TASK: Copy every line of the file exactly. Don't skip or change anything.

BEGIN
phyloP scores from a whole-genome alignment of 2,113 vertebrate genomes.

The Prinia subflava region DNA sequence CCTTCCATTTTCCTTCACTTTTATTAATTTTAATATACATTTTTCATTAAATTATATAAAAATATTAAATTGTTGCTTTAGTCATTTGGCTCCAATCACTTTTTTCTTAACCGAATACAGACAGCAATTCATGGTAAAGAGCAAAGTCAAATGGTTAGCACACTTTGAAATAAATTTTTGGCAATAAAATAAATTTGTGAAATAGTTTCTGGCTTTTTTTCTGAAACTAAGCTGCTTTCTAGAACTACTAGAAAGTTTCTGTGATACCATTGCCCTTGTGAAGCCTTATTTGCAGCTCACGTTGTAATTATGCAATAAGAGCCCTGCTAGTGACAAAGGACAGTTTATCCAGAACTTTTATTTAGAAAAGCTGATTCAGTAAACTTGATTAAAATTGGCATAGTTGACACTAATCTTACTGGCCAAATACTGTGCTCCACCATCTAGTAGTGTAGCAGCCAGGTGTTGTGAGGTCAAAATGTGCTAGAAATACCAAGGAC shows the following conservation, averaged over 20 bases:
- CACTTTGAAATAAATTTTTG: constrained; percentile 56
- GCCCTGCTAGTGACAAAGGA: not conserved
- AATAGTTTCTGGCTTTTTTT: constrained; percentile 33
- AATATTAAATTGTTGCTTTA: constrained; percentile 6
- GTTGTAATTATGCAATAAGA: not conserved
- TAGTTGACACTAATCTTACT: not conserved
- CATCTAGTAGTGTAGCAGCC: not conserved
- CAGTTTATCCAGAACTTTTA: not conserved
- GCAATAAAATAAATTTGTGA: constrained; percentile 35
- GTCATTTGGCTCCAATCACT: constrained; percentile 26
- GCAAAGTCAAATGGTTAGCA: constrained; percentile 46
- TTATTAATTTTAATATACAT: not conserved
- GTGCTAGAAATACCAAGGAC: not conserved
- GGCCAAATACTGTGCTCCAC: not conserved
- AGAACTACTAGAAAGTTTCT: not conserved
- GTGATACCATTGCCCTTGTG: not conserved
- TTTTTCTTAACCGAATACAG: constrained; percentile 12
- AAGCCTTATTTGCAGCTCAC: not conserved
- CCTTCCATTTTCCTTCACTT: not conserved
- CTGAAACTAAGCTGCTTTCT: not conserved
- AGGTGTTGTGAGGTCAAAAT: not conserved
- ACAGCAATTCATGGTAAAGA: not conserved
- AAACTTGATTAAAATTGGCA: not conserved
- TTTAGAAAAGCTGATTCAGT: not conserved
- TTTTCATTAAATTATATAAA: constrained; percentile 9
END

phyloP scores from a whole-genome alignment of 2,113 vertebrate genomes.

The Prinia subflava region DNA sequence CCTTCCATTTTCCTTCACTTTTATTAATTTTAATATACATTTTTCATTAAATTATATAAAAATATTAAATTGTTGCTTTAGTCATTTGGCTCCAATCACTTTTTTCTTAACCGAATACAGACAGCAATTCATGGTAAAGAGCAAAGTCAAATGGTTAGCACACTTTGAAATAAATTTTTGGCAATAAAATAAATTTGTGAAATAGTTTCTGGCTTTTTTTCTGAAACTAAGCTGCTTTCTAGAACTACTAGAAAGTTTCTGTGATACCATTGCCCTTGTGAAGCCTTATTTGCAGCTCACGTTGTAATTATGCAATAAGAGCCCTGCTAGTGACAAAGGACAGTTTATCCAGAACTTTTATTTAGAAAAGCTGATTCAGTAAACTTGATTAAAATTGGCATAGTTGACACTAATCTTACTGGCCAAATACTGTGCTCCACCATCTAGTAGTGTAGCAGCCAGGTGTTGTGAGGTCAAAATGTGCTAGAAATACCAAGGAC shows the following conservation, averaged over 20 bases:
- CACTTTGAAATAAATTTTTG: constrained; percentile 56
- GCCCTGCTAGTGACAAAGGA: not conserved
- AATAGTTTCTGGCTTTTTTT: constrained; percentile 33
- AATATTAAATTGTTGCTTTA: constrained; percentile 6
- GTTGTAATTATGCAATAAGA: not conserved
- TAGTTGACACTAATCTTACT: not conserved
- CATCTAGTAGTGTAGCAGCC: not conserved
- CAGTTTATCCAGAACTTTTA: not conserved
- GCAATAAAATAAATTTGTGA: constrained; percentile 35
- GTCATTTGGCTCCAATCACT: constrained; percentile 26
- GCAAAGTCAAATGGTTAGCA: constrained; percentile 46
- TTATTAATTTTAATATACAT: not conserved
- GTGCTAGAAATACCAAGGAC: not conserved
- GGCCAAATACTGTGCTCCAC: not conserved
- AGAACTACTAGAAAGTTTCT: not conserved
- GTGATACCATTGCCCTTGTG: not conserved
- TTTTTCTTAACCGAATACAG: constrained; percentile 12
- AAGCCTTATTTGCAGCTCAC: not conserved
- CCTTCCATTTTCCTTCACTT: not conserved
- CTGAAACTAAGCTGCTTTCT: not conserved
- AGGTGTTGTGAGGTCAAAAT: not conserved
- ACAGCAATTCATGGTAAAGA: not conserved
- AAACTTGATTAAAATTGGCA: not conserved
- TTTAGAAAAGCTGATTCAGT: not conserved
- TTTTCATTAAATTATATAAA: constrained; percentile 9